Keith H Riches
    Project Director
    LMS-Patriot Project
     
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  11. jnc

    jnc Well-Known Member

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    I was hoping that was the case; very good news to hear it officially.

    Noel
     
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  12. Richard Roper

    Richard Roper Member

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    Absolutely! Hear, Hear!

    Richard.
     
  13. toplight

    toplight Member

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    When the mistake with the keyway location on the wheels was first noticed, could you have not either:-

    1 Insisted that the company doing the machining replaced the wheel castings with new castings. If they screw up, they pay for new ones.

    or

    2 Adjusted the position of the keyway cut into the axle to compensate for the mistake. Normally I would expect the keyway is cut into the same position on each wheel and then the keyways are cut at 90 degrees to each other on each end of each axle, so the crankpins end up 90 degree to each other on each side, when the wheels are pressed onto each end, so if you moved the position of those keyways on the axle by the same amount you could compensate for the mistake on the wheels and still get the 90 degree quartering.

    At the end of the day the key just prevents the wheel rotating on the axle. It could be the axles and keyways on the axles had already previously been done.
     
  14. osprey

    osprey Member

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    The key ways are also stress points....
     
  15. LMS2968

    LMS2968 Part of the furniture

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    First, that assumes that the original contractors have the resources to pay for this work, but second and not really to do with the problem, as a three-cylinder engine, the cranks are at 120 degrees.
     
  16. 35B

    35B Resident of Nat Pres

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    Others can comment on the engineering. With a little experience of commercial disputes, I will just remind you that the chances of success in such a position depend on the precise facts of the case, and what both sides said and did. Given the costs in time, effort and money of pursuing a dispute, and knowing nothing of the detail of what has gone on, I tend to the view that the Patriot project have been wise to walk away rather than get focused on enforcement actions. They may just have clawed back a year or two by taking that approach, even if it grates in other ways.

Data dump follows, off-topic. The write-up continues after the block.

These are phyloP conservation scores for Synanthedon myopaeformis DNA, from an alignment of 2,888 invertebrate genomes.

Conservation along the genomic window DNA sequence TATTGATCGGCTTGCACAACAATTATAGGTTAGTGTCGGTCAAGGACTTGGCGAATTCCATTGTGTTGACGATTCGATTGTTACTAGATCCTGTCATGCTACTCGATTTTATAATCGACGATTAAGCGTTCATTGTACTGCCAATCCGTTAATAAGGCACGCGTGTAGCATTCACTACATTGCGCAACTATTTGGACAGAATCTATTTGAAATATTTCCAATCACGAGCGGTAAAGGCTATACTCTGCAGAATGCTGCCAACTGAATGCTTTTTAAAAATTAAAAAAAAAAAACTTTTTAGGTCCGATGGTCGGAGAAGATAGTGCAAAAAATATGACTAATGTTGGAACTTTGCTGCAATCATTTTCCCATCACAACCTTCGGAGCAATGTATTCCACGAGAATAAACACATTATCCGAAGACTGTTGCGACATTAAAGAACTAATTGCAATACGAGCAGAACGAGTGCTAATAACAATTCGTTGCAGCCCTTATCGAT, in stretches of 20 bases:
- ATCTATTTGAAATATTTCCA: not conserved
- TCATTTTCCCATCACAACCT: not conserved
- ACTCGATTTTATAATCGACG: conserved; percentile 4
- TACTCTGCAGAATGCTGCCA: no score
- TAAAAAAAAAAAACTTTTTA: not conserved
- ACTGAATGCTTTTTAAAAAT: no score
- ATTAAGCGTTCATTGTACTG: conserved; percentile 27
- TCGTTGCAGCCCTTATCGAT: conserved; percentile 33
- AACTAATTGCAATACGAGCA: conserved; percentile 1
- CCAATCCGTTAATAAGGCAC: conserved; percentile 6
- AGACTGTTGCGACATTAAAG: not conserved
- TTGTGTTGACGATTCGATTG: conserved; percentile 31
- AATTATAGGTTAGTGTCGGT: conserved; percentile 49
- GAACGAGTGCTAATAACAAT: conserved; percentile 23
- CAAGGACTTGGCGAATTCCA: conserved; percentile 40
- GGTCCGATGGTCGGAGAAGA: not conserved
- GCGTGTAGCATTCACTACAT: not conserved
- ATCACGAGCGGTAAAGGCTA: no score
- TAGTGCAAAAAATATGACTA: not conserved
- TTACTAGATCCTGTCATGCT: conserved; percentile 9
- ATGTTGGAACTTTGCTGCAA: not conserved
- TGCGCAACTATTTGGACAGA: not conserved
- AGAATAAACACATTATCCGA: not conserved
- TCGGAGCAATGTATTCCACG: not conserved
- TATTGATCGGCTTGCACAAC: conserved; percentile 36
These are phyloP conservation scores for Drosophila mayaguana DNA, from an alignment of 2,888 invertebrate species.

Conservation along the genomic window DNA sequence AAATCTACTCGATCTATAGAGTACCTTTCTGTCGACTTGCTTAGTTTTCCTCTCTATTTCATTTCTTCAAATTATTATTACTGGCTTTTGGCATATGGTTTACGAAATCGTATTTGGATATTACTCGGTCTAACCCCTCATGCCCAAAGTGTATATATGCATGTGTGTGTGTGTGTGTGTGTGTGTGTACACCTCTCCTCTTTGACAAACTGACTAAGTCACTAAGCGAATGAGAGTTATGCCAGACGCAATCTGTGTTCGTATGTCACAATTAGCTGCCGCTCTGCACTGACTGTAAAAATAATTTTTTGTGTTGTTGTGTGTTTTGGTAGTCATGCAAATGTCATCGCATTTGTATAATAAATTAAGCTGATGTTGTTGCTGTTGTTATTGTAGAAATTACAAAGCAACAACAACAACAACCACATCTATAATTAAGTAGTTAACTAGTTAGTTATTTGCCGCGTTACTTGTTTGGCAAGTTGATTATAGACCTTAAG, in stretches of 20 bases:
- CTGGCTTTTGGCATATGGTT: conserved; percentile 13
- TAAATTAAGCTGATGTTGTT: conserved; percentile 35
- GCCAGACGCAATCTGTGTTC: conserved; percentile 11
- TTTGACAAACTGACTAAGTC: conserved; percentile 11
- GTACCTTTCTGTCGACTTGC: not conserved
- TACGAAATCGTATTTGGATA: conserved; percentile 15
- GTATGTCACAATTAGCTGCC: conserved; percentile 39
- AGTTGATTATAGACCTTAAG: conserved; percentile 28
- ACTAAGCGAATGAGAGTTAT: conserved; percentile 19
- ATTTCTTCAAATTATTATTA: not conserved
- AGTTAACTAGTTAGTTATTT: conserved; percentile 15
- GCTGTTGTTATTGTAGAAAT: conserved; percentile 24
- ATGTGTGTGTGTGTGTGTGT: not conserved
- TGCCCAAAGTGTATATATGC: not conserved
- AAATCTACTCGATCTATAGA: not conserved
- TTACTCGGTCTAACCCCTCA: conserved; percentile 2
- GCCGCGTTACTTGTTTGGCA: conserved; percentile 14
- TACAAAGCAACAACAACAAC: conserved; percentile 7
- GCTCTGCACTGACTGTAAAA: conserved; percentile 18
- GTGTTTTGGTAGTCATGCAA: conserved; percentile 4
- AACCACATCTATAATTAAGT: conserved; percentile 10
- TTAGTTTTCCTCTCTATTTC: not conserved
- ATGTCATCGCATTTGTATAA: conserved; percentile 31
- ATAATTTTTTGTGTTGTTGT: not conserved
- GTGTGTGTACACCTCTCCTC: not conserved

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  17. 242A1

    242A1 Member

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    On this and many other three cylinder engines the cranks are set at 120 degrees but this is, or was, not always the case.
     
  18. LMS2968

    LMS2968 Part of the furniture

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    As far as I know, the outside cranks were always at 120 degrees but the inside one might vary depending on the angle of the cylinder centre line, as in Gresley and Bulleid engines. But that is a bit esoteric in a discussion of the Baby Scots?
     
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  19. 242A1

    242A1 Member

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    I know it could be seen as esoteric and we don't want to be drawn into a debate concerning optimum crank angles but I just point this out because it is very important for people to understand exactly what they are dealing with and not just concerning crank angles. After all it is undoubtedly important when carrying out renewal or repair not to set the crank angles of one of the three cylinder designs which are designed around a ninety/hundred and thirty five degree crank setting on the assumption that they are 120 degrees because "they are always done this way". Mistakes can happen. Avoiding them is the cost effective option; and yes, 242A1 did have the outside cranks set at 90 degrees as did the Smith and Webb compounds.